Those unfamiliar with Minnesota may not realize that the state has a healthy and diverse wildlife population. The abundance of lakes in the region ensures a rich biodiversity. Below we look at some of the many species you may see in Itasca State Park.


Anyone spending time in Itasca State Park may run across one (or many) of the 53 species of mammal that calls the area home. Some of these species include timber wolves, porcupines, deer, northern flying squirrels, black bears, fishers, moose, raccoons, elk, river otters, bobcats, and beavers.

The whitetail deer population in Itasca State Park is so substantial that the state introduced a hunting season to try and control the boom. 


Since Minnesota is well-known for its lakes, you may assume the fishing is great in Itasca State Park. And you would be right! Fishing is a popular local sport year-round, and it is no wonder. The area has 14 species of fish ready for anglers. Some species you may catch (or see) include northern pike, muskellunge, banded killifish, yellow perch, walleye, black crappie, bluegill, largemouth bass, and common shiner. 


If you visit Itasca State Park, you are in for a treat. Bald eagles and loons both nest in the park. But they are not the only spectacular bird species soaring through the skies or hanging out at the water’s edge. Turkey vultures, ospreys, songbirds, wood ducks, great blue herons, brown creepers, northern goshawks, and red-eyed vireos.

However, that is just a small taste. Approximately 139 bird species nest in the park, and an additional 61 species have gotten spotted visiting the park. Among those, visitors and park rangers have seen 28 different warbler species!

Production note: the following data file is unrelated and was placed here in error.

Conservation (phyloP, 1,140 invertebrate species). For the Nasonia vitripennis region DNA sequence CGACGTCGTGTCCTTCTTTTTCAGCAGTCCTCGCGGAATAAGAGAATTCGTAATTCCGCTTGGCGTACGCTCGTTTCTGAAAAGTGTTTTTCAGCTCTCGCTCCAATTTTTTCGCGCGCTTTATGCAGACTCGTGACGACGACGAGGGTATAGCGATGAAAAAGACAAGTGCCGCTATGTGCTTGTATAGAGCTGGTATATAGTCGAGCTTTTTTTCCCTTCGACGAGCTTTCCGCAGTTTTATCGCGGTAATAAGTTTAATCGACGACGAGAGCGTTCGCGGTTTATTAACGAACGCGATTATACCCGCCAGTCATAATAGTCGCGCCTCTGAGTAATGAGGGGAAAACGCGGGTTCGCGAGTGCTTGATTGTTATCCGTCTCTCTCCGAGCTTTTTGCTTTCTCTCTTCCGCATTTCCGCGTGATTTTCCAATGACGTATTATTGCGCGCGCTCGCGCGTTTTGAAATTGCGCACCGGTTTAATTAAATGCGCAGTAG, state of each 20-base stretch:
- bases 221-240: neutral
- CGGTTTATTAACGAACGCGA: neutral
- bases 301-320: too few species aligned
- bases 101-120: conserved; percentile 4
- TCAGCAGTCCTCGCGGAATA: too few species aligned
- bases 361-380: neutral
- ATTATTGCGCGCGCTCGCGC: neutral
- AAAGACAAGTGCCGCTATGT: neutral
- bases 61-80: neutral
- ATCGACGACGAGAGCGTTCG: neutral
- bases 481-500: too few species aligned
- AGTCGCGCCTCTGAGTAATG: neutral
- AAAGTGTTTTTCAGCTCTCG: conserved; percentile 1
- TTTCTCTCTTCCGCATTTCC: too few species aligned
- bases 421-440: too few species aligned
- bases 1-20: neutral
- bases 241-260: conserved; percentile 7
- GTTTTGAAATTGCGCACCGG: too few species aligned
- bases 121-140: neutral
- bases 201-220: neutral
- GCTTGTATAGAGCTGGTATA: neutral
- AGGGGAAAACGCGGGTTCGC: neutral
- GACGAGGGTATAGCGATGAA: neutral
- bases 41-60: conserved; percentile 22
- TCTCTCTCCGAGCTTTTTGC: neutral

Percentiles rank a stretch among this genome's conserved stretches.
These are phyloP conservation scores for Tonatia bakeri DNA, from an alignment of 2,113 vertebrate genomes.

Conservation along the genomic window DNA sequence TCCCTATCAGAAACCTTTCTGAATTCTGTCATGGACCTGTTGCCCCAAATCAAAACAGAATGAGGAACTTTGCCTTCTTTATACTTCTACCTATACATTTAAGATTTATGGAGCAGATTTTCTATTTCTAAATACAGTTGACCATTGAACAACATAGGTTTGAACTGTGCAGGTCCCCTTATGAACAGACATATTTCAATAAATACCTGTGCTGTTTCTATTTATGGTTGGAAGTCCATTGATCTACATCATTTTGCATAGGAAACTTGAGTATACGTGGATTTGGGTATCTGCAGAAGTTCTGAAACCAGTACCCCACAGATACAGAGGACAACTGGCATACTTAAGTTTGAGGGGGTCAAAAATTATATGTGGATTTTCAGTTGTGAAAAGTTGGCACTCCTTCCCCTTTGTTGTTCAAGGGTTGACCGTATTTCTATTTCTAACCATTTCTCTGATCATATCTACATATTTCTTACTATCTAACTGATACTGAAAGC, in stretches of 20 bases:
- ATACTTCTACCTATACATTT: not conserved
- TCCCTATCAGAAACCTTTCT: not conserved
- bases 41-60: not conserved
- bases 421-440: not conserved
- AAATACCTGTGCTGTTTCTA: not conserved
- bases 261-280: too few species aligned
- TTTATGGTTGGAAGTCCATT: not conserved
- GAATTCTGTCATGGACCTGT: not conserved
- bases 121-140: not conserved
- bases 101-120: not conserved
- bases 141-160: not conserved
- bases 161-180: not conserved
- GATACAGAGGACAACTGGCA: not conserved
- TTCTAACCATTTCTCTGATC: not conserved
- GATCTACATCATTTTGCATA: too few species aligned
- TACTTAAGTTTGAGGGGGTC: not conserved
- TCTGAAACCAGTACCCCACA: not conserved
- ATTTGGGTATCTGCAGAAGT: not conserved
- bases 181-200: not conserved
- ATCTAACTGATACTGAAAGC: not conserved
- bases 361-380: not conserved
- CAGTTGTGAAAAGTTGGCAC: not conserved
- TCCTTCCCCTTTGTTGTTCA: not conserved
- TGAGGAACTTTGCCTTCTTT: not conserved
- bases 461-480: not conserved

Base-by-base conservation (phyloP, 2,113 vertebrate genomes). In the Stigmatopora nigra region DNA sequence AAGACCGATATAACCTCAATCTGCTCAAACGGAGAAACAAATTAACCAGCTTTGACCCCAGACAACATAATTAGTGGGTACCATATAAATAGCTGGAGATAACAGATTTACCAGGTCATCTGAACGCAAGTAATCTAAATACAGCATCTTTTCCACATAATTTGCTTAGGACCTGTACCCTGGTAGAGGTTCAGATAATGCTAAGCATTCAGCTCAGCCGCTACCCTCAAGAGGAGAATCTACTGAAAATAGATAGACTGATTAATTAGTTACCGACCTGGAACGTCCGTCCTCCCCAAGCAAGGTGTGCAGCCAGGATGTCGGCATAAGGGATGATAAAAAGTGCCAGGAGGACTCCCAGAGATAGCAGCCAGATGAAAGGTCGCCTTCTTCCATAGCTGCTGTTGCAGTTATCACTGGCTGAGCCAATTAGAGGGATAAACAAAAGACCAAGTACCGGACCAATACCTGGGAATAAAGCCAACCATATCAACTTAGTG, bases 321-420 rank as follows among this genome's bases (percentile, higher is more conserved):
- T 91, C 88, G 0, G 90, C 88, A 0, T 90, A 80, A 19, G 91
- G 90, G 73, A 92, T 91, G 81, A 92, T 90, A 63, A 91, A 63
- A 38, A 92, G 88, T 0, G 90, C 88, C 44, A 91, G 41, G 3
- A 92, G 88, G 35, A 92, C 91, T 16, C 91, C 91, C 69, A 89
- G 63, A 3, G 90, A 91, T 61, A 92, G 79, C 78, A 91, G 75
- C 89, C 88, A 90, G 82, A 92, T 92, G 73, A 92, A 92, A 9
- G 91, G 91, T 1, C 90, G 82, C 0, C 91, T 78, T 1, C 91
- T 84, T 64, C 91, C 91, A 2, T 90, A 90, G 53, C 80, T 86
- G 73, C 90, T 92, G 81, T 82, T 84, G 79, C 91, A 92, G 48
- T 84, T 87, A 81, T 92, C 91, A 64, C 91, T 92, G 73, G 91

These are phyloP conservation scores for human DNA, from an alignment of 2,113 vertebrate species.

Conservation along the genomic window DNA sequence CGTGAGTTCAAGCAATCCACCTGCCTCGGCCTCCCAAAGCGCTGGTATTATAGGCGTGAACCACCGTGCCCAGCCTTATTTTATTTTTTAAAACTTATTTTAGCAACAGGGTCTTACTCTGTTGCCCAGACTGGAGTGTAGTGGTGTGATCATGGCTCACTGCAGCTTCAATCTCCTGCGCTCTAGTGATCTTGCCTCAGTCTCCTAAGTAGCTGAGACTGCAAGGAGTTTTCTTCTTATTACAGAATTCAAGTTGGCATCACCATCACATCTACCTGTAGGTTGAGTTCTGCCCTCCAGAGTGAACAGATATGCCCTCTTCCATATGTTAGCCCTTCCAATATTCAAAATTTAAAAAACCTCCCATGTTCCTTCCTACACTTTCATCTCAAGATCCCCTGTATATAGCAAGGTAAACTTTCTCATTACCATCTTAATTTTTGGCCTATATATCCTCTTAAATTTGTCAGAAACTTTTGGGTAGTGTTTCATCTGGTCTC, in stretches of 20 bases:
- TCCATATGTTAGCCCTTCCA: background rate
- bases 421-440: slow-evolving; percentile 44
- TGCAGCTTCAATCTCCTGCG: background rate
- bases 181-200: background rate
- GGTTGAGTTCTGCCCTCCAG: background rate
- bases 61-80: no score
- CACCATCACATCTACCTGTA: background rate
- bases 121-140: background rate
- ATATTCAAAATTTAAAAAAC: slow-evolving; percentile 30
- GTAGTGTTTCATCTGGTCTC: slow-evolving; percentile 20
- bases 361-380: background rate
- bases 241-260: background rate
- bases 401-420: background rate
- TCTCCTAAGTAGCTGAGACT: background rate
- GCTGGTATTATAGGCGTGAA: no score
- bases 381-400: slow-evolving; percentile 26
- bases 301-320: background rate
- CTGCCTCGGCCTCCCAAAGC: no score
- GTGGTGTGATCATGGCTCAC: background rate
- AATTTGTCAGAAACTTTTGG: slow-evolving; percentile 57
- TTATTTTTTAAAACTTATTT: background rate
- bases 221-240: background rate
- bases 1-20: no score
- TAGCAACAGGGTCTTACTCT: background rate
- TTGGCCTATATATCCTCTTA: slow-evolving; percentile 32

Itasca State Park has an impressive number of amphibians calling its boundaries home. There are five species of frogs, including boreal chorus frogs, spring peepers, gray treefrogs, mink frogs, and wood frogs. There are also two salamander species, tiger and blue-spotted, and American toads.


Thankfully, visitors to Itasca State Park don’t have to worry about coming across too many snakes. The reptilian representation in the state is relatively minor. There are three snake species: prairie skink, common garter snake, and red-bellied snake. Additionally, common snapping turtles and painted turtles may make an appearance.


Itasca State Park is filled with arachnids and insects, which is unsurprising, given the abundance of water. Approximately 16 species of spiders, ticks, and mites call the area home. And nearly 140 species of insects gather near the numerous bodies of water. 


There are over 50 species of mammals living in Itasca State Park. One of the most impressive is the timber wolf.

©Thorsten Spoerlein/

The photo featured at the top of this post is © FiledIMAGE/

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About the Author

Jennifer Hollohan is a writer at A-Z Animals, where her primary focus is on gardening, mammals, and travel. Jennifer has over twenty years of writing experience. She holds a Master of Arts in Anthropology from the University of Colorado at Boulder, which she earned in 2005, and is a Herbalist. Jennifer lives in Colorado with her family. She loves hiking, admiring wildflowers, gardening, and making herbal tea.

FAQs (Frequently Asked Questions) 

What is the best time of year to visit Itasca State Park?

You cannot go wrong visiting Itasca State Park any time during the year. However, spring and summer offer amazing flora and fauna viewing opportunities. There are also countless recreation options during the warmer months.

Does Lake Itasca freeze?

No, Lake Itasca does not freeze near the headwaters. It is actually kept quite warm (around 60 degrees) thanks to spring water constantly bubbling up from sources underground.

What is the largest big game animal in Minnesota?

The majestic moose is the largest wild game animal in Minnesota. On average, they weigh between 900 and 1,000 pounds. Its antlers alone weigh up to 40 pounds and can span five feet.

What is the Mississippi River known for?

Historically, the Mississippi River was a critical source of water, transportation, and food for Native American tribes. These days, the river plays a vital role in transportation and is home to numerous plant and animal species.

Thank you for reading! Have some feedback for us? Contact the AZ Animals editorial team.